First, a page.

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Honey Crisp Vs. Fuji Apples

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pattern of red apples image by Ivonne Wierink from <a href='http://www.fotolia.com'>Fotolia.com</a>

The honeycrisp is a hybrid apple developed for cold climates. The University of Minnesota holds a plant patent on the apple and controls its propagation and sale. The Fuji apple was developed in Japan and is popular in Asia. Most of the Fuji apples in the United States are grown in Washington state. Both apples are sweet, crisp and juicy. They both store well.

Honeycrisp History

The honeycrisp apple is a 1960 hybrid of Macoun, a Canadian apple similar to the McIntosh, and honeygold, a cross between the golden delicious and the Haralson. Horticulturalists developed the honeycrisp at University of Minnesota. It is illegal to propagate or sell the honeycrisp trees without the permission of the Minnesota Department of Horticultural Science.

  • The honeycrisp is a hybrid apple developed for cold climates.
  • The University of Minnesota holds a plant patent on the apple and controls its propagation and sale.

Fuji History

The Fuji apple was developed in the 1930s at the Tohoku Research Station in Fujisaki, a small town in Aomori Prefecture, the Japanese apple-growing region in the central part of Honshu. A cross between the red delicious apple and the Virginia Rawls Genet apple, the Fuji appeared on the American market in 1962 and is the fourth-most popular apple in the United States, after red and yellow delicious and the gala apple. China has overtaken the United States as the world’s largest producer of apples, and 80 percent of its apples are Fujis.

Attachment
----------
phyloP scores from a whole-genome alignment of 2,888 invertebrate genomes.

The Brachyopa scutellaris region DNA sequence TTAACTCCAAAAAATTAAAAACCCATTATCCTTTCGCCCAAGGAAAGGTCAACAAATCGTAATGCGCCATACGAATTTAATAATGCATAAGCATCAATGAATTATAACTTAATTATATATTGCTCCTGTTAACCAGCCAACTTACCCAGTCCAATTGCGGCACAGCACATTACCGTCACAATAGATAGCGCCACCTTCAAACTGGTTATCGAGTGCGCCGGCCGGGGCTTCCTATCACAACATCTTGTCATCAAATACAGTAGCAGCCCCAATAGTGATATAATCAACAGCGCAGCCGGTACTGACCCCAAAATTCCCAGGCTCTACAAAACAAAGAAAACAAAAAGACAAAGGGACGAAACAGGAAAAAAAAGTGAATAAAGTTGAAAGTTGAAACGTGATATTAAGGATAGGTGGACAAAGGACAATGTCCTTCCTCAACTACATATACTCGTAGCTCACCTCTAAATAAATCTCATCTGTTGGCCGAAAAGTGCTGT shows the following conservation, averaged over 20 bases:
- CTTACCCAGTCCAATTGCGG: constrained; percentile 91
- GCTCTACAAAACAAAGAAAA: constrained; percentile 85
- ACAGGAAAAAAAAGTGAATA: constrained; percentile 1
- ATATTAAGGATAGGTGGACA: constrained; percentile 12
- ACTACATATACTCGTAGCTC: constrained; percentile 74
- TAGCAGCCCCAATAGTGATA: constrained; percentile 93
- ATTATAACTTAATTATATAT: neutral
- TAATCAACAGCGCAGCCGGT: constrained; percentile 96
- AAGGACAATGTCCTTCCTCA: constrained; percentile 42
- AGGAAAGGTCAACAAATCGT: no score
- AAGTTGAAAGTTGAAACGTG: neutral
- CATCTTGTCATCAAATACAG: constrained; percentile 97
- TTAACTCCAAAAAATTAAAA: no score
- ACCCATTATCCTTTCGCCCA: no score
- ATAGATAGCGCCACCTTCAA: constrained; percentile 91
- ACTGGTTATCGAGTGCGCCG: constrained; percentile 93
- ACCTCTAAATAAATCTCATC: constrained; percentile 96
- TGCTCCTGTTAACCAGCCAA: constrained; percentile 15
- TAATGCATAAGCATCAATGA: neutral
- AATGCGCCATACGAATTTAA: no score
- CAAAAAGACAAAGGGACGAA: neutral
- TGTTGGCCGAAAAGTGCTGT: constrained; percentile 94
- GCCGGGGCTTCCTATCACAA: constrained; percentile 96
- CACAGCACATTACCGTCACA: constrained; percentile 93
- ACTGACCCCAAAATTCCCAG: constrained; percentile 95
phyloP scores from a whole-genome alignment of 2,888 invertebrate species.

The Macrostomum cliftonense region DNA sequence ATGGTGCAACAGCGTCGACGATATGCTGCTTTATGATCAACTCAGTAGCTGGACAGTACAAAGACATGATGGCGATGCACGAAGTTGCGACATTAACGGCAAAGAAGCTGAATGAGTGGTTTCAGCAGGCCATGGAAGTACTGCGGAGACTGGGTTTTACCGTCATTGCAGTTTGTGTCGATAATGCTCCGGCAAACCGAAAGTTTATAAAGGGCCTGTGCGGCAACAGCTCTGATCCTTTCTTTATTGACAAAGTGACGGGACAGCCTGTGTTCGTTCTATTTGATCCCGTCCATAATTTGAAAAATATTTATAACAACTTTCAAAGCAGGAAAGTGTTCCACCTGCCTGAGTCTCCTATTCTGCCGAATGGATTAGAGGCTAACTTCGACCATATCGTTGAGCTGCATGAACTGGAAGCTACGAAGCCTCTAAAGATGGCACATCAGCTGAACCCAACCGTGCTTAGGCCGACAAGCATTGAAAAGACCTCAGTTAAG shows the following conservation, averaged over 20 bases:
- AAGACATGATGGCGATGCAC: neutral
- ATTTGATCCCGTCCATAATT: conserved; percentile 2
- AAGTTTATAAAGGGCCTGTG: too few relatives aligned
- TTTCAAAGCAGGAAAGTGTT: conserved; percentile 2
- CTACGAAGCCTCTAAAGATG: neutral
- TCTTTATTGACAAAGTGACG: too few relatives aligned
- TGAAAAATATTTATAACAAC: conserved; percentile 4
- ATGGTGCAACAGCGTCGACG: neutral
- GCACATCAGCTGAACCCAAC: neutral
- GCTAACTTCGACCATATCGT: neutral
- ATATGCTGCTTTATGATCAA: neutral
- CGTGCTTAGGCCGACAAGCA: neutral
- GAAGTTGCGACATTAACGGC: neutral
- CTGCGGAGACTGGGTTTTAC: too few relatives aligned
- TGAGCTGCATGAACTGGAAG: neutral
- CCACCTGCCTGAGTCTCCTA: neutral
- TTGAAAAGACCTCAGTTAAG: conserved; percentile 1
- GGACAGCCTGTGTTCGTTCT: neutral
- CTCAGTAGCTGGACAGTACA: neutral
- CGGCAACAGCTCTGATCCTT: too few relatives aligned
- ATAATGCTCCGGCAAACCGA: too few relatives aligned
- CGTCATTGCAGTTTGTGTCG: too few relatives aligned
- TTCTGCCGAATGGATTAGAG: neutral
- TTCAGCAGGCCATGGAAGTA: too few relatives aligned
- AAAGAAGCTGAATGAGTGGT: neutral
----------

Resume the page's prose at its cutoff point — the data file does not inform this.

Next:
Honeycrisp Qualities

The honeycrisp was developed to be cold hardy and do well in the northern tier of states that have harsh winters. The skin of the honeycrisp is mottled red over a yellow background. The honeycrisp has coarse, cream-colored flesh and a mild flavor. It can last up to six months in refrigerated storage. It grows well when it is grafted into dwarf rootstock. The apples ripen evenly and can be harvested at once or over an extended period.

  • The Fuji apple was developed in the 1930s at the Tohoku Research Station in Fujisaki, a small town in Aomori Prefecture, the Japanese apple-growing region in the central part of Honshu.
  • The honeycrisp was developed to be cold hardy and do well in the northern tier of states that have harsh winters.

Fuji Qualities

The Fuji has a pink, speckled flush over a greenish-yellow background. It is a sweet, juicy apple with a crisp, dull white flesh, good for both eating and cooking. The Fuji has the outstanding quality of remaining crisp, sweet and juicy for weeks without refrigeration and for five to six months if it is refrigerated. This makes it a favorite for commercial growers and retail outlets.

Reviewers Conclusions

The tasters at Pick Your Own reviewed the qualities of 35 popular varieties of apples. They concluded honeycrisp makes the best apple juice and Fuji makes the best applesauce.

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